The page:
Sherry Black, who owned B&W Collector Books, Salt Lake City, Utah, was found stabbed to death in the store, the AP reported. Black was working alone when she was killed. Her brother said nothing was missing.
sold mostly used and rare Mormon texts, books about Utah and Western
Americana and children's books, and her husband, Earl Black, sold
billiard tables at Billiards Supply at the same location.
Black's son-in-law is Greg Miller, a Utah Jazz executive.
Cool idea of the day: In Durham, N.C., more than 20 businesses have joined with the Regulator Bookshop for Shop Independent Durham Week, which runs through Sunday. Sustain A Bull! is the motto for the movement, which has the goal of promoting the pleasure and importance of shopping at locally owned, independent businesses. The Regulator is offering 20% off books from local publishers Algonquin Books and UNC Press, and raffling off a $100 gift certificate, along with other promotions.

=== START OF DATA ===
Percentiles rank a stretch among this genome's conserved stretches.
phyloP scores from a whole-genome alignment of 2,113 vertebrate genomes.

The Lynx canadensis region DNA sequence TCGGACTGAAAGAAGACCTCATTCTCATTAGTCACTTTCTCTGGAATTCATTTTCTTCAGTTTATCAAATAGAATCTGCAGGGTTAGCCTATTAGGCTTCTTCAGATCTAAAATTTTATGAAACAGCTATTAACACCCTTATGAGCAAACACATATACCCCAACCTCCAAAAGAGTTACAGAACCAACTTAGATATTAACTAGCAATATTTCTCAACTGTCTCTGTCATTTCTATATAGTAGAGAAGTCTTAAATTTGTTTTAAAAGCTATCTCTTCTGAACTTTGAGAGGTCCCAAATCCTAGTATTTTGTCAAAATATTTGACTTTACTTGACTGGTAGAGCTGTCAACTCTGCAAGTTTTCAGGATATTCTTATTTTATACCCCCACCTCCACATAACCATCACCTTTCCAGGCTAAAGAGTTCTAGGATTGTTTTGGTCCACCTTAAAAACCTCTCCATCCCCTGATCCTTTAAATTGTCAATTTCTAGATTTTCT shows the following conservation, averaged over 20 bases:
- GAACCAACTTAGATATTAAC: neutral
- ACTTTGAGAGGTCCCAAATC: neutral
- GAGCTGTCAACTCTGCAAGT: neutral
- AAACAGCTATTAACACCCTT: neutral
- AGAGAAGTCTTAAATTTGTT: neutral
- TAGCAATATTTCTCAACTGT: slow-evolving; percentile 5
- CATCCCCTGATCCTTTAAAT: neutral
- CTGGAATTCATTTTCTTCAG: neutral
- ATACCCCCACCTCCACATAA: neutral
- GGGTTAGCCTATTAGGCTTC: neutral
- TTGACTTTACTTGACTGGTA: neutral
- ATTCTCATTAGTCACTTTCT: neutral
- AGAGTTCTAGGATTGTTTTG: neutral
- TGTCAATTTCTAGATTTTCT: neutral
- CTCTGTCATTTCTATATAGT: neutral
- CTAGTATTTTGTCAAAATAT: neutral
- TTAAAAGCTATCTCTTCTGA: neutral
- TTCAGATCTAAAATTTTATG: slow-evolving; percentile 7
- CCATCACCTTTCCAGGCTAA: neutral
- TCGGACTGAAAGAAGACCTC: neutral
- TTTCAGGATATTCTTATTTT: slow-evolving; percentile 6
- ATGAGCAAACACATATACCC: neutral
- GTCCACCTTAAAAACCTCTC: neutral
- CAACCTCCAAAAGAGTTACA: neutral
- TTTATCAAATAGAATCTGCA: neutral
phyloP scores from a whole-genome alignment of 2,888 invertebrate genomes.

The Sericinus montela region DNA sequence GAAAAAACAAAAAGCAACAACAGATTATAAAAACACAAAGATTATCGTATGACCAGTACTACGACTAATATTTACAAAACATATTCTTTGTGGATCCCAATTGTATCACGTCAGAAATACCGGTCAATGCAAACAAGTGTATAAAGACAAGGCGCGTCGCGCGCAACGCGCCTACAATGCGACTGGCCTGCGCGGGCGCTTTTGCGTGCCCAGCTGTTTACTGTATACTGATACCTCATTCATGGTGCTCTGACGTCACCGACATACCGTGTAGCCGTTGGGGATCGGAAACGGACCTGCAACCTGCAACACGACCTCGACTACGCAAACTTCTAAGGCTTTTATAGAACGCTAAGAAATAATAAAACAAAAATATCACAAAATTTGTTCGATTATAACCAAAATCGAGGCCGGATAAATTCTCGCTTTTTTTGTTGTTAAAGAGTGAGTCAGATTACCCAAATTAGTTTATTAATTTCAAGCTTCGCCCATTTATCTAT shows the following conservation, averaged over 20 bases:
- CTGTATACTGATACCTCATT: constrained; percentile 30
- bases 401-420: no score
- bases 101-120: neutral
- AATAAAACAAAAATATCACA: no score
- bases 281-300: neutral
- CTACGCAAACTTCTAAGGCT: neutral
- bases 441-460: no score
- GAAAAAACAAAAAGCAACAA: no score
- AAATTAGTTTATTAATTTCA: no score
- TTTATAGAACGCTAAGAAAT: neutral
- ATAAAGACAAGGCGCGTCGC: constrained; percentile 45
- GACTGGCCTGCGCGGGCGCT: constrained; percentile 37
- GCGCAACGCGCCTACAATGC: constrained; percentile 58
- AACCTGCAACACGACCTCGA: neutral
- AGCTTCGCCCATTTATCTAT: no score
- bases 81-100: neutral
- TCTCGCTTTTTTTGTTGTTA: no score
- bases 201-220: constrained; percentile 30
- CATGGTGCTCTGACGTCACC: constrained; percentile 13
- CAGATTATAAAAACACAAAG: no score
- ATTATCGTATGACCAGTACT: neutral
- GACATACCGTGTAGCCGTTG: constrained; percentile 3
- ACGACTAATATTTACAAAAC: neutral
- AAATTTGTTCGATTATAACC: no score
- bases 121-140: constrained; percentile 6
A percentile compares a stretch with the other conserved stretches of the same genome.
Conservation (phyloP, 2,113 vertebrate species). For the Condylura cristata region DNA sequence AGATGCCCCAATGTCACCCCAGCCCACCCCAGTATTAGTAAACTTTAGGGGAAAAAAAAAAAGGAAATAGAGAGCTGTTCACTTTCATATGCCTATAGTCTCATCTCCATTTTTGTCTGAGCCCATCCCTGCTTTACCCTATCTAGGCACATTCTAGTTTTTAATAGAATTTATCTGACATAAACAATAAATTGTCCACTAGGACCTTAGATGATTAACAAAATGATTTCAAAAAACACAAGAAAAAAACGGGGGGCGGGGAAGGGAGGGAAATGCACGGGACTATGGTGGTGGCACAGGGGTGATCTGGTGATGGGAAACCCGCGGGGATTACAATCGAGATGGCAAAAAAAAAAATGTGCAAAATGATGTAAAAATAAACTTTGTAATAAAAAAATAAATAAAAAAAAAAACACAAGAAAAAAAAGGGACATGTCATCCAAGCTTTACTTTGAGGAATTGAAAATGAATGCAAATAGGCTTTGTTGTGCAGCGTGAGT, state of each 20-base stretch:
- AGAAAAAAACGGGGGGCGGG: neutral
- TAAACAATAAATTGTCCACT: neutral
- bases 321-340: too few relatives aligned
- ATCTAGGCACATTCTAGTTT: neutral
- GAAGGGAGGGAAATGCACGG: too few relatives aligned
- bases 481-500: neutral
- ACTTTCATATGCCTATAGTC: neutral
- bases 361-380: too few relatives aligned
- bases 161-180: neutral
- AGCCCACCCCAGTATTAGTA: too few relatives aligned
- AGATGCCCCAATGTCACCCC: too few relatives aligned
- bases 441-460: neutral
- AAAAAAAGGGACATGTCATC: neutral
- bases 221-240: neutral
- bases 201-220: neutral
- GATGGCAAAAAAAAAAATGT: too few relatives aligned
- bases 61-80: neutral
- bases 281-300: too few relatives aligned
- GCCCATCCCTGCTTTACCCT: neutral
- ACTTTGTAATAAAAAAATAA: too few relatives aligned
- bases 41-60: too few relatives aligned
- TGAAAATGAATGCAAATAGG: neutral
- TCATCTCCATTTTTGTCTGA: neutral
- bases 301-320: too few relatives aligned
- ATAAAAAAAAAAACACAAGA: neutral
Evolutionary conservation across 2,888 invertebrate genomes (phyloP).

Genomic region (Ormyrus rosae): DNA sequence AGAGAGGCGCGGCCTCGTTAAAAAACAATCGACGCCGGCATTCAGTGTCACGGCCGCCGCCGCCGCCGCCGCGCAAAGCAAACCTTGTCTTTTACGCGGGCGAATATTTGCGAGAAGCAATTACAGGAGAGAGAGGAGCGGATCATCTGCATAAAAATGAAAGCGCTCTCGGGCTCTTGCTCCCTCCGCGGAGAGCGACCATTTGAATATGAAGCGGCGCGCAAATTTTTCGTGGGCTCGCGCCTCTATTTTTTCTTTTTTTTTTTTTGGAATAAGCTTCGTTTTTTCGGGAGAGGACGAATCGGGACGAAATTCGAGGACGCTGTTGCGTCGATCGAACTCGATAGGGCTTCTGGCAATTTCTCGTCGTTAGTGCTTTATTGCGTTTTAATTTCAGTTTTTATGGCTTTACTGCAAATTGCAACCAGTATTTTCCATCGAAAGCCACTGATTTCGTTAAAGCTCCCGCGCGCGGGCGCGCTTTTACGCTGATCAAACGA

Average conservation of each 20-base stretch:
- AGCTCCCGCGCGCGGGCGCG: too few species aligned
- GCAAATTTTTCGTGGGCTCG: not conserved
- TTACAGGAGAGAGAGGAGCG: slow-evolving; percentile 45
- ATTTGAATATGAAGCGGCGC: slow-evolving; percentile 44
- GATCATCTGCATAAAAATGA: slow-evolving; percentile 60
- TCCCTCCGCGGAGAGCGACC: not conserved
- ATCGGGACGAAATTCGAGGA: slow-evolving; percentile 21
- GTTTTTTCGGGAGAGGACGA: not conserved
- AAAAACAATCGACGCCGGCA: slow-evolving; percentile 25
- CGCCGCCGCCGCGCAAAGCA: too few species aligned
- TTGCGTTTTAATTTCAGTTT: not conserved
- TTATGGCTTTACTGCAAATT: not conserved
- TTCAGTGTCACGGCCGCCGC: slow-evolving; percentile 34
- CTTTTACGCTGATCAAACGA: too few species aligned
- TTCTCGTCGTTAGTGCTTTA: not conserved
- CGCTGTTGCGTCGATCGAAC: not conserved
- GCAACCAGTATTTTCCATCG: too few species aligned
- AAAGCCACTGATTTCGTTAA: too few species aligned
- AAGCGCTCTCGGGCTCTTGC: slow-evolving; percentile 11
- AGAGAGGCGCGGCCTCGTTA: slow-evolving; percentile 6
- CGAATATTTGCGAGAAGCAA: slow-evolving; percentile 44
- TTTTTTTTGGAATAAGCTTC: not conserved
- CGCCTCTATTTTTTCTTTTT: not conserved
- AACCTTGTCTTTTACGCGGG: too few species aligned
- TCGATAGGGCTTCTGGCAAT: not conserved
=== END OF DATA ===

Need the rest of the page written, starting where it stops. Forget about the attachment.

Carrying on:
Bookselling This Week profiled Pudd'nhead Books, St. Louis, Mo., noting that since 2008, owner Nikki Furrer "has been living her dream" in her native state.
"I understand these people," she said. "I see their perspective and I know what's important to them so it's easier for me to buy the right books.... It's been going really well. I definitely have to load my car a lot. We sell books all over the place."
Last summer, Animal Planet's new show Pets 101 filmed a segment at the Spirit of '76 bookstore, Marblehead, Mass., about Stanley, the African pygmy hedgehog owned by store manager Hilary Emerson Lay (Shelf Awareness, July 12, 2010). That episode will air Saturday, Dec. 11 at 8 p.m. on the Discovery Channel.
Northern Lights Books & Gifts, Duluth, Minn., has been put up for sale and will close after the lease expires in February if no buyer is found. Owner Anita Zager, who told the News Tribune she has been quietly seeking a buyer since August, cited family concerns and competition from e-books as the primary motivations for the decision.
"My head and heart are in other places.... I just need to have fewer responsibilities," she said, adding that for the industry, "It's kind of a Gutenberg moment. If we had the ability to sell e-books to our customers, it would be different."
Although there has been some interest from potential buyers, she hasn't received any solid offers yet.